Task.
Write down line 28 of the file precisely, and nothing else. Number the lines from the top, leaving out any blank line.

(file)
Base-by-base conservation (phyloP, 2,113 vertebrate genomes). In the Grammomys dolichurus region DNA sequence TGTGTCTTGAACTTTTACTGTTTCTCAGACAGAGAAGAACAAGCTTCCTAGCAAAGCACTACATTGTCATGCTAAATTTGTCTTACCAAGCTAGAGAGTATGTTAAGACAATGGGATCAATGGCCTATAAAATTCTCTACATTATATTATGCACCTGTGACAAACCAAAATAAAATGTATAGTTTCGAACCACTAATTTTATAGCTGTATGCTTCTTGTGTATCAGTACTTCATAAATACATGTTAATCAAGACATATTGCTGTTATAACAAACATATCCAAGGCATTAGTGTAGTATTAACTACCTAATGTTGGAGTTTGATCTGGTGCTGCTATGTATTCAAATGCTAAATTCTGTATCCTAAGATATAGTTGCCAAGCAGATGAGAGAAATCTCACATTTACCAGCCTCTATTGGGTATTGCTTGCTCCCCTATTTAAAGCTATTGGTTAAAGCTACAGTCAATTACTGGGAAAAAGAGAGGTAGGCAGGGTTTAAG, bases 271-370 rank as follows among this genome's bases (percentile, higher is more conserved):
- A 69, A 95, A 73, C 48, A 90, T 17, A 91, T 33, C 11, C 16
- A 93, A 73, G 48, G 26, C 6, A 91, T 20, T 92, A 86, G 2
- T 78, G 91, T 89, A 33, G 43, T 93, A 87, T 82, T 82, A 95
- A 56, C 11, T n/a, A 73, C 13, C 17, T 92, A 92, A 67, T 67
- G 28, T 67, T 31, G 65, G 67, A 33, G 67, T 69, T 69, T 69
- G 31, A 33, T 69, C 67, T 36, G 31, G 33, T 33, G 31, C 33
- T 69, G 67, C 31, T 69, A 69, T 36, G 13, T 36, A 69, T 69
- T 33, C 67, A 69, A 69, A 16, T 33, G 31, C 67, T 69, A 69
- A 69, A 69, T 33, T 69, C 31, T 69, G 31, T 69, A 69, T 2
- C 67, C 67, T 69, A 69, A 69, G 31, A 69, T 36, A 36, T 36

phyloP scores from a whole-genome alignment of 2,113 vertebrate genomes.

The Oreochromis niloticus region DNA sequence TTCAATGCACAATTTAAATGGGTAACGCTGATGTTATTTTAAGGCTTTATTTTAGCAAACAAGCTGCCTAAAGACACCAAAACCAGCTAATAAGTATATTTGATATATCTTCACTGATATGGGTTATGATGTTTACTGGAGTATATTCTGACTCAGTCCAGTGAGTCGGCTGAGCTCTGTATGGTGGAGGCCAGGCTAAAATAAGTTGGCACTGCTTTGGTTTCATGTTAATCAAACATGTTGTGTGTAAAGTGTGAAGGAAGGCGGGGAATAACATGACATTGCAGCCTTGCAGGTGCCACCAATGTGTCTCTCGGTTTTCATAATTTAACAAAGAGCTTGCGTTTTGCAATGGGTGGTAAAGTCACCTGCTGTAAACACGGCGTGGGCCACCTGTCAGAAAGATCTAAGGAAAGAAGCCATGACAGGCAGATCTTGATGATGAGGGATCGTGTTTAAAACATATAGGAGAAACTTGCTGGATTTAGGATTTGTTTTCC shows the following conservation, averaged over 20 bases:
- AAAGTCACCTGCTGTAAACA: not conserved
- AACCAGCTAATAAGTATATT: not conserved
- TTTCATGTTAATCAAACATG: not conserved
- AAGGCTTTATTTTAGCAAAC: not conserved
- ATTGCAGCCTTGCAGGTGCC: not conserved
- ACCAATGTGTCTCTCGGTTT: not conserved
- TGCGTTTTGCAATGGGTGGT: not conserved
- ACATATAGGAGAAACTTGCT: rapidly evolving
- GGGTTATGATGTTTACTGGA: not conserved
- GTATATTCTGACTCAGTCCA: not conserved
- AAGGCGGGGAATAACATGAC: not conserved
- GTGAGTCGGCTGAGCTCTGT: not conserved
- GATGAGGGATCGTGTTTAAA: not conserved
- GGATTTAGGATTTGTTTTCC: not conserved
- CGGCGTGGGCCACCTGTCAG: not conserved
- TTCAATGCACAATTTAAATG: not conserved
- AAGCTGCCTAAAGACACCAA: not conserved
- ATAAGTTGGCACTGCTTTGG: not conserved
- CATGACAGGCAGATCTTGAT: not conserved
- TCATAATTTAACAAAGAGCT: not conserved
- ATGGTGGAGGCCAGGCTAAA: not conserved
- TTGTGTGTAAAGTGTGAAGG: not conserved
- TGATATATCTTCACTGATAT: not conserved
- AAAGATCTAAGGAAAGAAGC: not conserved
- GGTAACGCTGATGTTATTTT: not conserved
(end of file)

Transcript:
- CGGCGTGGGCCACCTGTCAG: not conserved